Eduardo Aquino, Ph.D.
Associate Professor, Department of Architecture
413 Architecture 2 Building
t 204.474.7177  f 204.474.7532
Eduardo.Aquino@umanitoba.ca


Education
PhD, Universidade de São Paulo, 2014
M.F.A., Concordia University, Quebec, 1994
B. Urb., Faculdade de Belas Artes, São Paulo, Brazil, 1986
B. Arch., Faculdade de Belas Artes, São Paulo, Brazil, 1986
Dip. I.D., Escola Panamericana de Arte, São Paulo, Brazil, 1981


Beachscape

The poverty of much urbanist thought can be reduced to a central fallacy: that the city, or Metropolis, expresses itself fully in its physical form, that as a finite concrete object alone it is amenable to analysis and intervention. The city, however, is not this, but rather a perpetually organizing field of forces in movement, each city a specific and unique combination of historical modalities in dynamic composition. Sanford Kwinter & Daniela Fabricius

Sometime in this new beginning of century the world population living in cities surpassed 50% for the first time, making cities the ultimate destination of the 21st century. This collective effort of association to a place, sometimes moved by desire, sometimes by imposition, drives enormous human masses everywhere towards the urban world. This place of desire (or despair) – the city – reveals itself beyond the physical. Motivated by dreams of prosperity, material or spiritual gains, or stimulated by new cultural prospects, within and beyond political borders, populations flee from political, cultural or economic oppression, from countryside or other urban centres, to find in the new city opportunities for self-realization. No matter what reasons for resettlement, there is a common fascination with the city as much as there are difficulties: financial, social, or psychological. The ultimate impulse toward the city is moved by the simple human desire to congregate, to partake, in other words: to live together.

Cities are remarkable infrastructures for living. Buildings, roads, large-scale public structures, services, and facilities, parks, etc., generate complex systems of living. This overpowering physical presence, of mostly architectural and engineering objects, commands how people operate in the city. The generic urban rule conditions the inhabitant to passively accept and respond to what has been established, and unconsciously conventions are followed. Beyond the physical city, the urban dweller evolves through all possible forms, scientific, spiritual, or social, perpetuated within a dynamic composition. If capitalist production predominates within this dynamic urban field, a counterpoint to the strictness of urban life preserves the well being of its citizens. Everyone needs to release from the strain of city life. In an urban conglomeration, spaces for overflow, like promenades, parks, restaurants, sports venues, entertaining and shopping amenities, release the pressures imposed by the obligations of production and consumption. These spaces, including all sorts of public spaces, are the lubricant that safeguards and maintains a healthy urban dynamic.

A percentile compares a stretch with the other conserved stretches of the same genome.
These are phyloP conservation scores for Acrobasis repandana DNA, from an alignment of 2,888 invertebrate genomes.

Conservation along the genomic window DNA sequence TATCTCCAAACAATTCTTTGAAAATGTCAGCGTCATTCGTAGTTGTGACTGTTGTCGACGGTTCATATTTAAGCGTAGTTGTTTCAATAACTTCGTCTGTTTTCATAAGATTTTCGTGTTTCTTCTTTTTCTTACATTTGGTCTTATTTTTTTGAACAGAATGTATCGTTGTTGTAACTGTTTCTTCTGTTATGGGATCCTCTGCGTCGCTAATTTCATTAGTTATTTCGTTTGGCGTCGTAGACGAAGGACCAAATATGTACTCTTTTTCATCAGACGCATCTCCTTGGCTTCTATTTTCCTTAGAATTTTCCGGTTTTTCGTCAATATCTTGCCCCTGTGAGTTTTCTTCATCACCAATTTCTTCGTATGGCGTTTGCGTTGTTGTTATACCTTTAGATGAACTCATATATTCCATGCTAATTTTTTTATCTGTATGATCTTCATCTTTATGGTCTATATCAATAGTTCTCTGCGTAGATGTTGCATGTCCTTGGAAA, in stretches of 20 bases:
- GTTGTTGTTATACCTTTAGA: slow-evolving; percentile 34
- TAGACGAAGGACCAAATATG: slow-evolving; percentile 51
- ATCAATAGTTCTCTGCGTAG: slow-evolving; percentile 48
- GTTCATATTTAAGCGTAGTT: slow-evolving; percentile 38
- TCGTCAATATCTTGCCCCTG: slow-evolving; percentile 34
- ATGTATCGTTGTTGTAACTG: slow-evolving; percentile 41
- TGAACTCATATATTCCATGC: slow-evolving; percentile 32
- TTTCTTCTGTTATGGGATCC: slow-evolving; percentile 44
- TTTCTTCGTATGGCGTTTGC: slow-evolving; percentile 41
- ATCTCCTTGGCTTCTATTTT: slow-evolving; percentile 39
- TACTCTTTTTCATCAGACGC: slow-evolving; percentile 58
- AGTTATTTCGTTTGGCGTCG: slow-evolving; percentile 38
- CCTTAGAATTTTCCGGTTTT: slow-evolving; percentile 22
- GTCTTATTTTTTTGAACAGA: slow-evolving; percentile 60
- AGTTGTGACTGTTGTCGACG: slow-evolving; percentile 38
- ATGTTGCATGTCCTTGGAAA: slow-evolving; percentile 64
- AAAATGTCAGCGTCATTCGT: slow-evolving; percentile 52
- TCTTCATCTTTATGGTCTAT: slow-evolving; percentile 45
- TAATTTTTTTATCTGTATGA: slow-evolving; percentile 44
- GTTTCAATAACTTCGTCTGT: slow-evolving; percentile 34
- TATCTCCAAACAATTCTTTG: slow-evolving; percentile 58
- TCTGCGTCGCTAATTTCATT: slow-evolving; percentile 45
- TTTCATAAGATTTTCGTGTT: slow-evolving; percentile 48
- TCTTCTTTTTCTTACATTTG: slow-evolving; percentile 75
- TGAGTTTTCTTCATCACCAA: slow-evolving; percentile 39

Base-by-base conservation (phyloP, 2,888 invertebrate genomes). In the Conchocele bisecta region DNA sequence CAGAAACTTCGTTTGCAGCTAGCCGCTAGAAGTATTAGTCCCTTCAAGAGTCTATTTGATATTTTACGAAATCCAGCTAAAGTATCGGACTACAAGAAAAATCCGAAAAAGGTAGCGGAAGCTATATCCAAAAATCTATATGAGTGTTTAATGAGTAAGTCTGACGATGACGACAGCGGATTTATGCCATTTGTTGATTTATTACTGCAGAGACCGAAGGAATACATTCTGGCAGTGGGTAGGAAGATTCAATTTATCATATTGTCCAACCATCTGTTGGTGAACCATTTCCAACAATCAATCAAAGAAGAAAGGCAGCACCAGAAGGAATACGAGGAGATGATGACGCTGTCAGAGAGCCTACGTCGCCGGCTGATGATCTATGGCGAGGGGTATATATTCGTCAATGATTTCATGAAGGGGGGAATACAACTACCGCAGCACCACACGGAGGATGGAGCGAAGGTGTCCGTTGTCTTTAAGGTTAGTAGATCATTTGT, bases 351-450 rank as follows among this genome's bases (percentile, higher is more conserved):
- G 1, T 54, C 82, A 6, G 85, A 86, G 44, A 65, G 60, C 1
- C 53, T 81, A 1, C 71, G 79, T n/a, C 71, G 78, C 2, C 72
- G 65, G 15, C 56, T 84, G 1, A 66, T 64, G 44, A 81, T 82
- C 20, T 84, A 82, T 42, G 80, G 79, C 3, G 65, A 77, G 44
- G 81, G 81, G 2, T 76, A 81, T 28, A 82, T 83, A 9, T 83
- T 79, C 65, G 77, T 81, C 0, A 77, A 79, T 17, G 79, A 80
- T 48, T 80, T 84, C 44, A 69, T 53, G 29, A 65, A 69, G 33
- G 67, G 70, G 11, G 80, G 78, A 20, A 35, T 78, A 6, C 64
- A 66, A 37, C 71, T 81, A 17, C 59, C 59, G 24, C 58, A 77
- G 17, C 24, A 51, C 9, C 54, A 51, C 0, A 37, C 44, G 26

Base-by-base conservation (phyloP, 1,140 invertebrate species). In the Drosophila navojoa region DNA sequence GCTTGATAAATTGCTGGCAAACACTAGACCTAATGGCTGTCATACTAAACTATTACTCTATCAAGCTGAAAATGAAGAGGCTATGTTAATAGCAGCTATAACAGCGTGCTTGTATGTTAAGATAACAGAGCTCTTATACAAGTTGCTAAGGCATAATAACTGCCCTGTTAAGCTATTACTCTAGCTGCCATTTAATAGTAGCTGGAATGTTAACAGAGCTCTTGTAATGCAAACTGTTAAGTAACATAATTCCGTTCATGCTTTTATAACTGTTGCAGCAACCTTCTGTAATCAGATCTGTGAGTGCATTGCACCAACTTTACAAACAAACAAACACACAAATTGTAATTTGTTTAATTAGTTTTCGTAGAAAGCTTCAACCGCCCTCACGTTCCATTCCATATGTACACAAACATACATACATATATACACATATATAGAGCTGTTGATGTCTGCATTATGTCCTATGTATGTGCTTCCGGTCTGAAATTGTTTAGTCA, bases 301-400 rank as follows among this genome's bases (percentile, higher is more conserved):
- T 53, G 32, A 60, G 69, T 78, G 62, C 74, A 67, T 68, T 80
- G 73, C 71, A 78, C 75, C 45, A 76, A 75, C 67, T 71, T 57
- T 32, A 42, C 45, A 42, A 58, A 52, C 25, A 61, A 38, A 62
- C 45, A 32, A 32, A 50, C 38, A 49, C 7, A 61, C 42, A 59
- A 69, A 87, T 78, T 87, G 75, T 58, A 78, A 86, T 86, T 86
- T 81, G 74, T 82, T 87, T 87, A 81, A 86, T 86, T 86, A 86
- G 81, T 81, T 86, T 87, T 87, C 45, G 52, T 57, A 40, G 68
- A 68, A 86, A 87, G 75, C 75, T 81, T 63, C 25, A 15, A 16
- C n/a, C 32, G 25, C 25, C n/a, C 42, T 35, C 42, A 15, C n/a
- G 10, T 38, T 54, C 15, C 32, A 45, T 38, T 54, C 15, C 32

Within the collection of urban overflows there is the beach; not necessarily the beach as the literal typology constituted by sand and a body of water, but the beach as the territory for otium. Independent of the location, the geographic setting, the city in which is situated, or the specific typology through which is articulated (natural/artificial, ocean/lake, sand/asphalt, indoor/outdoor, etc.), the beach initially reveals the image of a territory of pleasure and leisure, even though that same territory can be identified as a place of negotiation between differences, a process that is not always pleasurable, due to the social hyperrealism of city life. The typology of the beach expands to all kinds of spaces, producing places of encounter and release. Its accommodating infrastructure promotes multiple occupations, an open frame to support urban life. Regardless of each specific circumstance, the beach offers a vast laboratory to understand society, revealing qualities of the spaces where public life takes place. The beach is where the politics of everyday life can be seen as a microcosm of larger scale politics of the expanded city. That is when the original territory of release and pleasure becomes the ground of confrontation, where social, racial and political differences charge new human negotiations, transforming this typology further than the simply physical.


Professor Eduardo Aquino has a PhD from the Faculty of Architecture and Urbanism at the University of São Paulo working on a research project on beachscapes.

Aquino_One

Aquino_Three

Aquino_Four

Aquino_Five

Aquino_Six

Aquino_Two